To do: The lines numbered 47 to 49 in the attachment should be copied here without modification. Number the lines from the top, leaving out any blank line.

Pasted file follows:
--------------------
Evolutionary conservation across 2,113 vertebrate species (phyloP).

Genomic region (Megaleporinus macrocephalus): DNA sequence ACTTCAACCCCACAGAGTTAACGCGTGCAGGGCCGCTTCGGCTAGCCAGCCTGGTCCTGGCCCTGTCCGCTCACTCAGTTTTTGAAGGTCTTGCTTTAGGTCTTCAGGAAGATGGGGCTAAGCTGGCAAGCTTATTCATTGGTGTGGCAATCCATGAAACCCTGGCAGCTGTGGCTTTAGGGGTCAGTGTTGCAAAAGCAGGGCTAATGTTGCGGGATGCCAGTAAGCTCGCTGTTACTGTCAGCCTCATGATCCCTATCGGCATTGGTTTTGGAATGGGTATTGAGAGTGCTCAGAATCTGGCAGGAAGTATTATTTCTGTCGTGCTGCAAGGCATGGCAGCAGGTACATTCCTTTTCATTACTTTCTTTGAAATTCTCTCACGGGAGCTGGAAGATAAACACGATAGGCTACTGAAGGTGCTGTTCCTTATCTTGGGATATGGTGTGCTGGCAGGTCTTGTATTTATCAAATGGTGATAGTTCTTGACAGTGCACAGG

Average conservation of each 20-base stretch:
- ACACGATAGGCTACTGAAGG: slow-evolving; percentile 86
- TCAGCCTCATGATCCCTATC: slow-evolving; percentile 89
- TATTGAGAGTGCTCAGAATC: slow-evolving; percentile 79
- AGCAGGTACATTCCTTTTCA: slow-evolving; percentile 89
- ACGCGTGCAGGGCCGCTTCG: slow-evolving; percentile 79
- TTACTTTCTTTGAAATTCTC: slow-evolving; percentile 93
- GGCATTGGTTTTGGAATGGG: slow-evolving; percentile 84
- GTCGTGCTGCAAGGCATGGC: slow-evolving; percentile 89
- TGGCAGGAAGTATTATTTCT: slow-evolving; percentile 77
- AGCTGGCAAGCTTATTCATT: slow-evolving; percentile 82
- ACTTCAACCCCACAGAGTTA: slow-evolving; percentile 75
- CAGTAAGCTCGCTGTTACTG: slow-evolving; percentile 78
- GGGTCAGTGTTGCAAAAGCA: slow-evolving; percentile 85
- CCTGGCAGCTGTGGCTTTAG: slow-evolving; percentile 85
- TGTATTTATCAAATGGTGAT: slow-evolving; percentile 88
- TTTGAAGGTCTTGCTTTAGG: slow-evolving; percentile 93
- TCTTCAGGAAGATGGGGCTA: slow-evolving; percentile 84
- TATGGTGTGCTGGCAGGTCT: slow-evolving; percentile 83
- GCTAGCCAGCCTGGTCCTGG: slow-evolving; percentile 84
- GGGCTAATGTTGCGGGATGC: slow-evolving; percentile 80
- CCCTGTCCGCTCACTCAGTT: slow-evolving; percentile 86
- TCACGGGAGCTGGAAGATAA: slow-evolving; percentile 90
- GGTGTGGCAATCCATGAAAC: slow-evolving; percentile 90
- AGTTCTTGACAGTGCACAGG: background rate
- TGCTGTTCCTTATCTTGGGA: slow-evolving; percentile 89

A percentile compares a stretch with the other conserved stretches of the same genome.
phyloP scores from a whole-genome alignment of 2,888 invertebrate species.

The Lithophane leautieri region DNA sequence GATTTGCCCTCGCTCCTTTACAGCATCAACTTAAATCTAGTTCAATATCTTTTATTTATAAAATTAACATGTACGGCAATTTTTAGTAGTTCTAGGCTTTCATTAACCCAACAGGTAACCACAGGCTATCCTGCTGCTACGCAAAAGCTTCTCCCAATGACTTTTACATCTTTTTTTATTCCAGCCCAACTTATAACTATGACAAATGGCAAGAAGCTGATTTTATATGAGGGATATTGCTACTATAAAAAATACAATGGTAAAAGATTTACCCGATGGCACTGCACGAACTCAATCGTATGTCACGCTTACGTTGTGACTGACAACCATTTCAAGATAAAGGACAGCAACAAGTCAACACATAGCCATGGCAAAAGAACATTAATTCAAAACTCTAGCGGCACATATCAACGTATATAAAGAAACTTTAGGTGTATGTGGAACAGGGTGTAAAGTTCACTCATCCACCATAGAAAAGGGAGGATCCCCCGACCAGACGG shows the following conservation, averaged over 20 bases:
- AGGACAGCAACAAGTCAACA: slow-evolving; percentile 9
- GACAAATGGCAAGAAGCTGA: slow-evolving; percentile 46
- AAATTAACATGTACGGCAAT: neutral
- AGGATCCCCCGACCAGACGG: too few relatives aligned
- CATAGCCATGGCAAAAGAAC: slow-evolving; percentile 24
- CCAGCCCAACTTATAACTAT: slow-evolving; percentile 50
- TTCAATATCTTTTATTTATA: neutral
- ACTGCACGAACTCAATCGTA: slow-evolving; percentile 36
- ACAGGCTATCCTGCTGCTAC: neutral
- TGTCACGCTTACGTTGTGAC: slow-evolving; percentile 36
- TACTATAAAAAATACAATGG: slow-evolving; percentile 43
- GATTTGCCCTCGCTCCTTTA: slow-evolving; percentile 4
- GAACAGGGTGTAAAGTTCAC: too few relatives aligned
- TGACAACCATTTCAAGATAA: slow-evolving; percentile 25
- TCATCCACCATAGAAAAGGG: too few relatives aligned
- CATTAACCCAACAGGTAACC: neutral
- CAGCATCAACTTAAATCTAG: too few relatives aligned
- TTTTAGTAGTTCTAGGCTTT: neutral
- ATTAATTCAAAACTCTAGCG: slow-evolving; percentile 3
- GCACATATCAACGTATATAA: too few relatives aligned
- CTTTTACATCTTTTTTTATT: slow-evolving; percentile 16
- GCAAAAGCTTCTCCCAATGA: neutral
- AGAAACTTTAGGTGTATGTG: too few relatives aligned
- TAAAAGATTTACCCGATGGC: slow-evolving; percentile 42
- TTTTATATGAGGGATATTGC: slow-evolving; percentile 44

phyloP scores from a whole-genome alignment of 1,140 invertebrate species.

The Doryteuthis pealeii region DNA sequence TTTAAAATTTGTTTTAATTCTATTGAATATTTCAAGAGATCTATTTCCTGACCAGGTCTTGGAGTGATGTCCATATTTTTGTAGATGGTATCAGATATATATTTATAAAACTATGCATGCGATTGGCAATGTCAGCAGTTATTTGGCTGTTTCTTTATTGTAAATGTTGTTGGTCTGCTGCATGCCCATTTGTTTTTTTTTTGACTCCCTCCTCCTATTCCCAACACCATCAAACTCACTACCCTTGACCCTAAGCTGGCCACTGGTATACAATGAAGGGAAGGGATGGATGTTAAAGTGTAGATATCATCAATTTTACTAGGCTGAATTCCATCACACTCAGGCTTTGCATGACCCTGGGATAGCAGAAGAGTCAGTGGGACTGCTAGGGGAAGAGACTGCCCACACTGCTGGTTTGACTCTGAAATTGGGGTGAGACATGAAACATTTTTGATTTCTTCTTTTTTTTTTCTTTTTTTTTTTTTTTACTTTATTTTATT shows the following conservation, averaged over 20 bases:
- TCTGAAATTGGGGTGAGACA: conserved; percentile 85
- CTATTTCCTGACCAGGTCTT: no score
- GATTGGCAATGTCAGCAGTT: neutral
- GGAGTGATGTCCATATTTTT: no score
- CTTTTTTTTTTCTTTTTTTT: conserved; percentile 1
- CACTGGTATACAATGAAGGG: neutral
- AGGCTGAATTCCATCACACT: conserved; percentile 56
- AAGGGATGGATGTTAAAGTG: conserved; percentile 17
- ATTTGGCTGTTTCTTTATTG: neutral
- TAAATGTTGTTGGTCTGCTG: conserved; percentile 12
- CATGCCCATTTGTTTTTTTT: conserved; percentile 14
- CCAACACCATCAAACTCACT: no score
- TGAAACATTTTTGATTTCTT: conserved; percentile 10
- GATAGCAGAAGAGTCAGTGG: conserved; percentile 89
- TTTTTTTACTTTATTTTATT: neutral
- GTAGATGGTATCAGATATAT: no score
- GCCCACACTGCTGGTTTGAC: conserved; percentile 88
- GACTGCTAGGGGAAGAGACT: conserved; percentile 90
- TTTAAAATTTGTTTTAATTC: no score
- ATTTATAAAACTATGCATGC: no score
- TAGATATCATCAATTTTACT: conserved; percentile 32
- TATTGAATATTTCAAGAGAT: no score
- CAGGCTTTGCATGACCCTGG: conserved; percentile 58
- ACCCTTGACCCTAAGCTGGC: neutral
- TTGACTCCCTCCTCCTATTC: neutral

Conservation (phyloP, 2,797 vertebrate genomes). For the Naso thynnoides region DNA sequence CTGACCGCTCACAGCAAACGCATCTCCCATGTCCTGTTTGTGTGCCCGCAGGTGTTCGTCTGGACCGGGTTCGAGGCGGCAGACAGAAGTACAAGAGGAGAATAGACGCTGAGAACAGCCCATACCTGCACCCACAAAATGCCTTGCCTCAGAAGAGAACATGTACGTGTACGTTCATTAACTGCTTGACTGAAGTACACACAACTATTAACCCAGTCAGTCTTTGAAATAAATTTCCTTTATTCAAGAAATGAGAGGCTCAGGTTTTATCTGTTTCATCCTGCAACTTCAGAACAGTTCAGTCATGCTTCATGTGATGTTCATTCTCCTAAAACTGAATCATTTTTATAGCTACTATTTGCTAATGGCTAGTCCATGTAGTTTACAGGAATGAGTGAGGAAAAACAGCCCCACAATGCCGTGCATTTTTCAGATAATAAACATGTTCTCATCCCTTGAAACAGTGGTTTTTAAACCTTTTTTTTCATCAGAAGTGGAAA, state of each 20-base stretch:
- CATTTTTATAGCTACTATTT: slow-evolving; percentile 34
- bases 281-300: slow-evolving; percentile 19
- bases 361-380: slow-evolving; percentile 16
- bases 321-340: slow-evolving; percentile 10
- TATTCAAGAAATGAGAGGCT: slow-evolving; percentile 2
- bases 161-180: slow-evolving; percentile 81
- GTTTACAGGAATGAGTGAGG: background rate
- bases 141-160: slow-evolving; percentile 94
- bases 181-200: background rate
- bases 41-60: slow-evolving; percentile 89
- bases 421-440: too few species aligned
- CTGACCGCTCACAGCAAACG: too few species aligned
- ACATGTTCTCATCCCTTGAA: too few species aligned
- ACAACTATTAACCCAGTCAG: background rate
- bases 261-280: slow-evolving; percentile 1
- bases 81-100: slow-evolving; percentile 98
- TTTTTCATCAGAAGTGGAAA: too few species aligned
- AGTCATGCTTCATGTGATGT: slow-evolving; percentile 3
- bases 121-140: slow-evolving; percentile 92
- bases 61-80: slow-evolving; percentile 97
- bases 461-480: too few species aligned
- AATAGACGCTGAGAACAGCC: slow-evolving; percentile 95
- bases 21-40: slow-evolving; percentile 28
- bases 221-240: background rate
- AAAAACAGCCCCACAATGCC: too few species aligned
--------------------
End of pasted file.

- CATTAACCCAACAGGTAACC: neutral
- CAGCATCAACTTAAATCTAG: too few relatives aligned
- TTTTAGTAGTTCTAGGCTTT: neutral